David Perlmutter, MD, author of the #1 New York Times Bestseller Grain Brain and Brain Maker
"Sugar Crush brings laser focus to the powerfully detrimental role of sugar and carbohydrates as direct toxins not just to the peripheral nerves, but to the body in general. This is up to date and incredibly well-researched information that helps rewrite our understanding of disease prevention."
If you're confused about sugar and its role in disease and health, you're not alone. What is most important is that we begin to educate ourselves! Start here, with the questions we get asked most often about sugar, diet, health and disease.
The Nutrition Coalition is a nonprofit advocacy organization working to strengthen national nutrition policy so that it is founded upon a comprehensive body of conclusive science, and where that science is absent, to encourage additional research. Following the research, not the money, to find the truth
We previously posted about “Milk & Cookie Disease”, a term coined by Julie Wei, MD to describe a set of symptoms common that parents need to recognize in their children. See this article for a list of questions to help you identify if your child has M&C Disease.
The list of problems caused by sugar in all its forms just goes on and on. If you hadn’t previously thought of sugar as a cancer trigger, think again.
The reader’s digest version: when we eat sugar, or white flour, or foods with a high ‘glycemic index’, the blood levels of glucose rise rapidly. The body immediately releases a dose of insulin to enable the glucose to enter the cells. The secretion of insulin is accompanied by the release of another molecule, called IGF (insulin-Like growth factor), whose role it is to stimulate cell growth.
And therein lies the root of the cancer-sugar problem.
Insulin and IGF not only stimulate the growth of cancer cells but also their capacity to invde neighboring tissues. In addition, insulin and IGF promote inflammation, which also stimulates cell growth and acts in turn as fertilizer for tumors.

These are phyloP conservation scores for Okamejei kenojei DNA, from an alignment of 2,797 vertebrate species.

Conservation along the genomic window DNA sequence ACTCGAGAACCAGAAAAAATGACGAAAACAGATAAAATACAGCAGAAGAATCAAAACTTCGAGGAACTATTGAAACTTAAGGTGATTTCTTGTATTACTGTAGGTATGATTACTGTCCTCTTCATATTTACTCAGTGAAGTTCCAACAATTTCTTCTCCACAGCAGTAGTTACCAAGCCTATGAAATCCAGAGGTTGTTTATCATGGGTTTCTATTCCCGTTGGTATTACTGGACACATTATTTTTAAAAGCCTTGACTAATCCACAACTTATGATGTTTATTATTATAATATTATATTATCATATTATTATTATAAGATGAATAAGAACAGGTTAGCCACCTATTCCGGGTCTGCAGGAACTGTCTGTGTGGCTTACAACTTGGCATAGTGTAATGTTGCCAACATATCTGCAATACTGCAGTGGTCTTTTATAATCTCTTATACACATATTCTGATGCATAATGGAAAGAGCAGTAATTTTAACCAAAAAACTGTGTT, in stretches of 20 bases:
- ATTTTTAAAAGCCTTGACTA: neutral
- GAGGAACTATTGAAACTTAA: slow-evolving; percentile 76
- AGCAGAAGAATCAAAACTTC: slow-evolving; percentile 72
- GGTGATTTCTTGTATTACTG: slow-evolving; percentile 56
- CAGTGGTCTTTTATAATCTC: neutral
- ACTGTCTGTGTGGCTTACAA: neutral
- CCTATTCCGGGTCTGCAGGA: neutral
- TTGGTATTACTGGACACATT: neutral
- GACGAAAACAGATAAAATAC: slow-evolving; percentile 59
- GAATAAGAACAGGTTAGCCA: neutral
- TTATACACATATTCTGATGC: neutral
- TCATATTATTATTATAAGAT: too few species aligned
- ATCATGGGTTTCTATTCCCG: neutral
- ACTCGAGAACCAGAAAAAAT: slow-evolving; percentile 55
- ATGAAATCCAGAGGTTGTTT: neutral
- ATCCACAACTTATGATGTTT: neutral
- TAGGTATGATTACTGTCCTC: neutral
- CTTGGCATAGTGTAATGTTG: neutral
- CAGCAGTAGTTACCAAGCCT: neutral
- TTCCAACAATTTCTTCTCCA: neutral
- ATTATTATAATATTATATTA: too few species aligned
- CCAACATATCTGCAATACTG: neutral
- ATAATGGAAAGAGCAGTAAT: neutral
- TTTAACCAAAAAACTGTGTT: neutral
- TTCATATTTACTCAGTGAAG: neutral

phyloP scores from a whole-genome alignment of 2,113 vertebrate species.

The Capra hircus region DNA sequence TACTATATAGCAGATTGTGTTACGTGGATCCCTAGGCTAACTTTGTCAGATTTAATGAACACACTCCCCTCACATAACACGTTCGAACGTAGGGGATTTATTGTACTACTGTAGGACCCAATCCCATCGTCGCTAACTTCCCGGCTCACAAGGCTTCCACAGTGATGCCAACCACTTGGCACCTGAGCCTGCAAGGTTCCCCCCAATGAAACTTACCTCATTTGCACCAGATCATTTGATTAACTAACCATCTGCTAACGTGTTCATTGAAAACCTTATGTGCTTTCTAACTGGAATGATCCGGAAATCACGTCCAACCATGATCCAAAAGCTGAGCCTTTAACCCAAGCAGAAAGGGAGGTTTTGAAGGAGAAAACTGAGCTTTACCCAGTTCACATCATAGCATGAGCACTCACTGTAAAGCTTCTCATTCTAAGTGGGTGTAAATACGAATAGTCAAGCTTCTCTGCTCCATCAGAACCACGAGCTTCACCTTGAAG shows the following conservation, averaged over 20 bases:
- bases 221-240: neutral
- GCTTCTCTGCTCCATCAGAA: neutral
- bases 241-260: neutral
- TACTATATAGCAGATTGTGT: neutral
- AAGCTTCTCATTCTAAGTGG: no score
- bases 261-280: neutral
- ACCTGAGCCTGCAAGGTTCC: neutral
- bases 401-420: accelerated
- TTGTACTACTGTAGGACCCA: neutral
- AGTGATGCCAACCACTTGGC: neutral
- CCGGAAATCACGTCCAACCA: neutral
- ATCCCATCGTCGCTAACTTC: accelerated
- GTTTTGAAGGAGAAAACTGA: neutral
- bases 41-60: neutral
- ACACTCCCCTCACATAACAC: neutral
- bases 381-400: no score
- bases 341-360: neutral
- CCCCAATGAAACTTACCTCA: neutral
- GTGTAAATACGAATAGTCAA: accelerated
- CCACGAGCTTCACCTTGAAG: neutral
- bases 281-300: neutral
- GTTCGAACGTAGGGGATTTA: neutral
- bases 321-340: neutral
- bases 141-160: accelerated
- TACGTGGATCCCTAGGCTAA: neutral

When David Servan-Schreiber, a dedicated scientist and doctor, was diagnosed with brain cancer, his life changed. Confronting what medicine knows about the illness and the little-known workings of his body’s natural cancer fighting capacities.
China’s diabetes epidemic is worse than previously estimated — much worse.
The most comprehensive nationwide survey for diabetes ever conducted in China shows 11.6 percent of adults, or 114 million, has the disease. The finding, published yesterday in the Journal of the American Medical Association, adds 22 million diabetics, or the population of Australia, to a 2007 estimate and means almost one in three diabetes sufferers globally is in China.
Chinese are developing the metabolic disease at a lower body mass index than Americans, the researchers found, meaning that changes in diet and physical activity stoked by rapid economic development are resulting in an earlier onset of the obesity-linked disease. The epidemic will worsen with 40 percent of 18-to-29-year-olds on the verge of developing diabetes, which increases the risk of stroke, heart attack and kidney failure.
The last decade has brought greater wealth to a country of 1.34 billion, but with fatter wallets has come drastic changes in lifestyle, including diet and migration to cities, that have put the population’s health at peril. Major causes of death have shifted from infectious diseases and diet-related deficiencies to hypertension and obesity and now more than 260 million of the country’s citizens suffer from a chronic disease, according to data from China’s Ministry of Health.
Prevalence of diabetes reached 11.6% of adults, with men having a higher rate 12.1% than women, at 11%, the study said. That surpasses the 2007 rate of 9.7%, or 92.4 million adults, according to an earlier study from the Journal. It also exceeds the 11.3% prevalence of diabetes in adults over the age of 20 in the U.S., according to data from the American Diabetes Association.